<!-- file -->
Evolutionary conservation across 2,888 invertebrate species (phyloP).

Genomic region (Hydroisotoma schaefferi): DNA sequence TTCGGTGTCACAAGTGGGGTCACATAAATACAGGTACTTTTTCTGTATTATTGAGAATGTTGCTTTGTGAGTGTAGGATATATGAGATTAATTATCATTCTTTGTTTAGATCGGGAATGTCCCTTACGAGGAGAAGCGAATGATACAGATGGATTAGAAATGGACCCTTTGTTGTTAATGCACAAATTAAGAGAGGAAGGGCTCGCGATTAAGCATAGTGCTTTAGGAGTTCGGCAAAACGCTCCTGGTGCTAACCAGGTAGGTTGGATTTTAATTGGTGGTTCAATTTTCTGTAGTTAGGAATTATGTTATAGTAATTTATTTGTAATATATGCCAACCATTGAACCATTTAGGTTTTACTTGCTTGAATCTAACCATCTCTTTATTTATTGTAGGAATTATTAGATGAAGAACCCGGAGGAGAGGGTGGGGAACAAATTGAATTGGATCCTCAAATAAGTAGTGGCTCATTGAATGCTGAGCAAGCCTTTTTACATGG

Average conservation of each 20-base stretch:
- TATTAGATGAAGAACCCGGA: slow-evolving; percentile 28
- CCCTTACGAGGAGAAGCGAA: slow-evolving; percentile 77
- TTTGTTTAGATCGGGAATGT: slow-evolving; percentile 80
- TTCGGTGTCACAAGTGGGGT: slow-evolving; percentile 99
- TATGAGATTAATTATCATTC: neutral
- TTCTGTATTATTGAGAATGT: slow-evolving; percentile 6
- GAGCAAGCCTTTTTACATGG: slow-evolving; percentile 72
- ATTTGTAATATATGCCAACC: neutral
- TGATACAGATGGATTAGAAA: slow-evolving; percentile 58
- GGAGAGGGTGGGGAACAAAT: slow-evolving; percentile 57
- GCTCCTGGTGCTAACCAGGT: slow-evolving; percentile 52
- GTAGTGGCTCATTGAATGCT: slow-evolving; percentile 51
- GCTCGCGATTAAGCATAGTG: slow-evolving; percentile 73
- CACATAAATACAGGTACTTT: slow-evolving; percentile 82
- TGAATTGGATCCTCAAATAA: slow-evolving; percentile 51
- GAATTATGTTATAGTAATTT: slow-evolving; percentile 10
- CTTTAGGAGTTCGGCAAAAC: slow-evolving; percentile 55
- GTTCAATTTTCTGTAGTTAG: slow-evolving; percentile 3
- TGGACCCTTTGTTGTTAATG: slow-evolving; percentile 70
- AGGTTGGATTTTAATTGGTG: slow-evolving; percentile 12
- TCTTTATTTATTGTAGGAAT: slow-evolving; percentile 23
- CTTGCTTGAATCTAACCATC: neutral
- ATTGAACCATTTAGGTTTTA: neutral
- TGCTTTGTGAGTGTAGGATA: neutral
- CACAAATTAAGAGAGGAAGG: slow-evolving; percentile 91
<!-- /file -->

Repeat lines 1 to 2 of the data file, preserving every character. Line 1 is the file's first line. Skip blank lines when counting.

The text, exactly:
Evolutionary conservation across 2,888 invertebrate species (phyloP).

Genomic region (Hydroisotoma schaefferi): DNA sequence TTCGGTGTCACAAGTGGGGTCACATAAATACAGGTACTTTTTCTGTATTATTGAGAATGTTGCTTTGTGAGTGTAGGATATATGAGATTAATTATCATTCTTTGTTTAGATCGGGAATGTCCCTTACGAGGAGAAGCGAATGATACAGATGGATTAGAAATGGACCCTTTGTTGTTAATGCACAAATTAAGAGAGGAAGGGCTCGCGATTAAGCATAGTGCTTTAGGAGTTCGGCAAAACGCTCCTGGTGCTAACCAGGTAGGTTGGATTTTAATTGGTGGTTCAATTTTCTGTAGTTAGGAATTATGTTATAGTAATTTATTTGTAATATATGCCAACCATTGAACCATTTAGGTTTTACTTGCTTGAATCTAACCATCTCTTTATTTATTGTAGGAATTATTAGATGAAGAACCCGGAGGAGAGGGTGGGGAACAAATTGAATTGGATCCTCAAATAAGTAGTGGCTCATTGAATGCTGAGCAAGCCTTTTTACATGG